Although AS Monaco suffered a frustrating 1-0 defeat against Lorient, the performance of Strahinja Pavlovic certainly offered reason for positivity.
Making his Ligue 1 starting debut, the colossal 1.94m central defender looked right at home at the level. Handling the step up in class, the man who excelled on loan in Belgium with Cercle Bruggle in the second half of last season fulfilled his duties impressively. “I am very happy with his first performance in Ligue 1,” insisted Niko Kovac after the match.
“He did a very good job, he played simple, won his duels and always intervened at the right time. This is a good omen. We have seen why he is an international with Serbia and he showed tonight that he also had the level to play in Ligue 1. It is sure that he will play many other matches in Ligue 1 and for AS Monaco.
“He is left footed, like Benoit Badiashile, who has played several games and whom I wanted to let rest a little. Today Pavlo had his chance. He worked well in the preseason and during the week, which shows that we have a lot of quality within this squad. We will see him again this season.”
Not only did he draw praise from his manager and defensive colleague Axel Disasi, but he also gained a seven in L’Equipe’s notoriously harsh player ratings, thus further underlining his polished body of work.
Defending with authority and tenacity, Pavlovic wasn’t afraid to get stuck in and impose himself physically on his adversaries. Keen to apply touchtight pressure when his man dropped deep so they couldn’t turn him and were under heavy duress, this ensured they struggled to execute their actions cleanly.
Getting his judgement and decision making spot on for the most part, the way he also picked his moments when to step out to apply an intervention, hold his post, shift across, provide cover for a teammate or track runners were highlights.
Despite not being blessed with blistering pace, his awareness and reading of the play helped him deal with potentially threatening situations by getting the jump on his man. Indeed, this was especially evident when he slowed down counters by ushering opponents away from the middle and cutting off passing lanes, plus by how he’d shuttle across in anticipation to cut out runs in behind, down the channels or into the box.
Tough and uncompromising in his duels, his forceful tackles and strength in the challenge enabled him to recover possession frequently. In addition, the hulking stopper’s aerial prowess added to his worth, where he expertly unbalanced his markers and picked up the ball’s flight to win a large chunk of his battles.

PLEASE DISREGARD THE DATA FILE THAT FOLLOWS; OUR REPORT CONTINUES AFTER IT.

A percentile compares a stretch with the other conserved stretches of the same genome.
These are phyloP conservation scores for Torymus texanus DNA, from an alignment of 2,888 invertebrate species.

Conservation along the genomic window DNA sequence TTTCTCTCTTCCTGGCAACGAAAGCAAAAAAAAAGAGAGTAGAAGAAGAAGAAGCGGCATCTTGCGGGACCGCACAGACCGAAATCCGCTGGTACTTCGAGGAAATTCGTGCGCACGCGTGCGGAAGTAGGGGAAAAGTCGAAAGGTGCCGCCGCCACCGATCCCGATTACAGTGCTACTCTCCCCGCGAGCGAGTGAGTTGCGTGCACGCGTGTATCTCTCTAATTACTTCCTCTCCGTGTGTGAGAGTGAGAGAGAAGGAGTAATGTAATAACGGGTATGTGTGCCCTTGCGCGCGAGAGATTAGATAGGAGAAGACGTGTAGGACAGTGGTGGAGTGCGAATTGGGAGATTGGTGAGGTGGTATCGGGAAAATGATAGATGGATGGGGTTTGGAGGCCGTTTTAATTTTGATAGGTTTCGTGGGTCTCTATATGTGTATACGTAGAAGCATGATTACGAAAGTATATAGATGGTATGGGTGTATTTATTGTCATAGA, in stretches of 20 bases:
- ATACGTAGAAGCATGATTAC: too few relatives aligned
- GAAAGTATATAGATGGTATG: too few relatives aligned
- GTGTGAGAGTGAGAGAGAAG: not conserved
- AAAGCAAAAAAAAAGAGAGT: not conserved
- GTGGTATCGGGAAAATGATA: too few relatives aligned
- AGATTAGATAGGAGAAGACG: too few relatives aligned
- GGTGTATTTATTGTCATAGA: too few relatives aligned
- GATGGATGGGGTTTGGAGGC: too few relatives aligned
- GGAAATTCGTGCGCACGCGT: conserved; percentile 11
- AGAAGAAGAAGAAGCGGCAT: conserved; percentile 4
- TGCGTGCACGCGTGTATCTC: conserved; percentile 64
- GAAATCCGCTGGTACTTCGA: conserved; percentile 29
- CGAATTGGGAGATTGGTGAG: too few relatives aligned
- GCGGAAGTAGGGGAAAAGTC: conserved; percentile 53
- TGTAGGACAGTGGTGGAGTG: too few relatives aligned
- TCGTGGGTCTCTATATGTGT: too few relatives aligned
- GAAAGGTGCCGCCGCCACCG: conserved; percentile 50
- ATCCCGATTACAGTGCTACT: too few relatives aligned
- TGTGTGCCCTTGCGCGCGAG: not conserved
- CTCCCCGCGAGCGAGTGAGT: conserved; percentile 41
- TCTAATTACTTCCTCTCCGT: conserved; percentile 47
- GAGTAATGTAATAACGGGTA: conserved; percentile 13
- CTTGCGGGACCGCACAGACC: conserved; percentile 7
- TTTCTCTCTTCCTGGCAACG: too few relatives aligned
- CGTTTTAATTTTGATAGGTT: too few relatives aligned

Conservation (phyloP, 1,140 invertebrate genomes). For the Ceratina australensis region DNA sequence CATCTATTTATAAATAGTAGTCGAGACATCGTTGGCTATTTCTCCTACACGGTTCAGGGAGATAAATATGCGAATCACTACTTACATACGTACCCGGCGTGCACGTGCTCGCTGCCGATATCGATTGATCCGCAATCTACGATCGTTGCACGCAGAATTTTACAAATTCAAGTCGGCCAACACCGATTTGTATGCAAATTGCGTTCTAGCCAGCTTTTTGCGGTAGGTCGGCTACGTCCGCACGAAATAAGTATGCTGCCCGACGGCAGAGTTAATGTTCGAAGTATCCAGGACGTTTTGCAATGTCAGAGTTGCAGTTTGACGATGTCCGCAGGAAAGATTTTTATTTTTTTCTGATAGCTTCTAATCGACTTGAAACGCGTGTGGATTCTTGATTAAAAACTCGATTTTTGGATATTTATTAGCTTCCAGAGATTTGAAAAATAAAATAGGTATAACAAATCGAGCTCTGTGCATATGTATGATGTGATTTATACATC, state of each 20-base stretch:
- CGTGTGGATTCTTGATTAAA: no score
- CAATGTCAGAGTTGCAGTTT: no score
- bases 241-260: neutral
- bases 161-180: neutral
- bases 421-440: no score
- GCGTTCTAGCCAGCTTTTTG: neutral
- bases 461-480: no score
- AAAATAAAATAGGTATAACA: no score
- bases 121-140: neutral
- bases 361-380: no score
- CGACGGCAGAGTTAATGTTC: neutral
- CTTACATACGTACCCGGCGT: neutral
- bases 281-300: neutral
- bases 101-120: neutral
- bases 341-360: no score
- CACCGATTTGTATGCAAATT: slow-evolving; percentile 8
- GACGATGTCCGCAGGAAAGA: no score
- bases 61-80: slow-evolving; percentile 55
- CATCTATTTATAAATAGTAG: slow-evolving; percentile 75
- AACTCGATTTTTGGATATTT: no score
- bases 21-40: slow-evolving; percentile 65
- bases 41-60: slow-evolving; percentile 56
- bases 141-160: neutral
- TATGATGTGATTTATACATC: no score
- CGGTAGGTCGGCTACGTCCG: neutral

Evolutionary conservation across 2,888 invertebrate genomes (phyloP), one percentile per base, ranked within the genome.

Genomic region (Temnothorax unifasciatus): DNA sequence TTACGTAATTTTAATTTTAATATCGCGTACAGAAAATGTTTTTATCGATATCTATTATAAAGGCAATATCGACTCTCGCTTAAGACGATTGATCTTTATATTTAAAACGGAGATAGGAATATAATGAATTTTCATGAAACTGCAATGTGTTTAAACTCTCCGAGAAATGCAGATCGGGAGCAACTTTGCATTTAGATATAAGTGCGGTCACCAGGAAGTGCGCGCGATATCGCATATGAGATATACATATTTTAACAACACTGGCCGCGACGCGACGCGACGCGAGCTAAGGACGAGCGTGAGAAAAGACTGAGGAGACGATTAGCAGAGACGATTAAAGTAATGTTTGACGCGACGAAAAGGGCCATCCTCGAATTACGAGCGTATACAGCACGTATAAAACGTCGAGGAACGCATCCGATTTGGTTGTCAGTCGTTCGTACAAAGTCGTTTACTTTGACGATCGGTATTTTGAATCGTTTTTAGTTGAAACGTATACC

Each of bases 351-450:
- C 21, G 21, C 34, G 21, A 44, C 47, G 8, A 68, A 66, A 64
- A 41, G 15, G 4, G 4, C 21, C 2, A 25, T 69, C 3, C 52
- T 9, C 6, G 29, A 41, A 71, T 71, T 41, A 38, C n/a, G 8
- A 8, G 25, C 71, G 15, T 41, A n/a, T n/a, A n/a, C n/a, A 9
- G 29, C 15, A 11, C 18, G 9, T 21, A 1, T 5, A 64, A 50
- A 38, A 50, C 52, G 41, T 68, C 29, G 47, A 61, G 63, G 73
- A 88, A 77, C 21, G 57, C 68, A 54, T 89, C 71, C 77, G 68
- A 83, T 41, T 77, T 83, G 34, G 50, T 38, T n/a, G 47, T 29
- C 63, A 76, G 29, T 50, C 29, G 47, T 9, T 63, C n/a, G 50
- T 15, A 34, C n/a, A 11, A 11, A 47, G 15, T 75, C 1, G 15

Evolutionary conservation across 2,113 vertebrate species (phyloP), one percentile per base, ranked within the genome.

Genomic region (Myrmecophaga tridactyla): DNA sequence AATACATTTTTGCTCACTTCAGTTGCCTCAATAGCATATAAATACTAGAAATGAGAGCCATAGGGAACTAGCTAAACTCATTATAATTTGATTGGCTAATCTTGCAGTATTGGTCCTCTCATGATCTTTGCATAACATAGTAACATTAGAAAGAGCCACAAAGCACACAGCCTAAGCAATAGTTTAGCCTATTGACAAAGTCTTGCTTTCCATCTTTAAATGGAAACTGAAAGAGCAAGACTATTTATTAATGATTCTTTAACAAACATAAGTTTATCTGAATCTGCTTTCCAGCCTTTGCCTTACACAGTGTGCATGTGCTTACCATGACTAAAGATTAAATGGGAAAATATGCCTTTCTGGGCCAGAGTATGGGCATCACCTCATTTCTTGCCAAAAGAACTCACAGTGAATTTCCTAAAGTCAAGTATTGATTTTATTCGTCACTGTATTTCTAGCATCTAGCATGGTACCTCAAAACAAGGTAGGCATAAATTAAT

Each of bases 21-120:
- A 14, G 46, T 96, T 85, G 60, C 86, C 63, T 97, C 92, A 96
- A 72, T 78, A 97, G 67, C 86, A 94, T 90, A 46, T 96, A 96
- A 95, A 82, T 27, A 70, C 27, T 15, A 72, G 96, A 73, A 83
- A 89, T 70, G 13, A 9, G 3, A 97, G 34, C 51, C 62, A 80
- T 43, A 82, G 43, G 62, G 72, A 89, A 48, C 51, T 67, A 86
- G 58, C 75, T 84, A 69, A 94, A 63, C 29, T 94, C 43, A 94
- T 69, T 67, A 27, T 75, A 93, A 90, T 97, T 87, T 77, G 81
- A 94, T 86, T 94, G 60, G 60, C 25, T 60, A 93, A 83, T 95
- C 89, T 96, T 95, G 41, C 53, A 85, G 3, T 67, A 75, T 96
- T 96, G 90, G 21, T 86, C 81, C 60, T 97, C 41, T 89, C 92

By the numbers defensively, his 10 won defensive duels, eight loose ball regains, six won headers, three interceptions and two clearances accentuated his handy output.
Meanwhile, on the offensive end, he importantly proved his value too by contributing effectively in a match where Monaco had nearly 75% of the possession.
Splitting wider to play on the left of Monaco’s back three that they implement while in possession, he was key in stretching the opposition’s first line of pressure. Regularly being found as the free man due to Monaco enjoying a 3v2 overload, this gave him the platform to maraud upfield into the half spaces and allowed him plenty of time to assess his options before picking a pass.
Relishing every chance to surge upfield to give Monaco another number in advanced areas against Lorient’s deep block, his presence helped draw out opponents to generate room for teammates while giving him a platform to fire in some dangerous crosses into the box.
Being so comfortable in possession, the 20-year-old’s neat footwork, tidy feints and good close control saw him weave away from danger, beat his opponents and protect the ball while waiting for an option. Such a physical force, how he used his sizeable frame to outmuscle foes while remaining balanced and to shield the ball were vital as well.
Passing the ball coherently over a range of distances, he certainly played his part in possession. Whether recycling possession, switching the angle of attacks, hitting penetrative line breaking passes or firing in deliveries into the area, much encouragement could be drawn from his work here.
Adding to his menace was what a top target he posed from corners and set pieces, with him coming close a couple of times to finding the back of the net with headers.
Statistically speaking, his attacking output was aptly highlighted by his three progressive runs, three touches inside the box, two shots, two accurate crosses, two accurate long passes and 63 completed passes.
Although he committed the odd error with his positioning and passing, all things considered, this was an excellent effort by the talented Pavlovic.
Unquestionably one of Monaco’s best performers on a night where the team were left to rue their missed chances, Pavlovic will have gained tremendous confidence that he can hold his own at the elite level.
With many more opportunities set to come in what will be a hectic season for Les Monegasques, both he and the club will be hoping this is the start of a wonderful future for him on the French Riviera.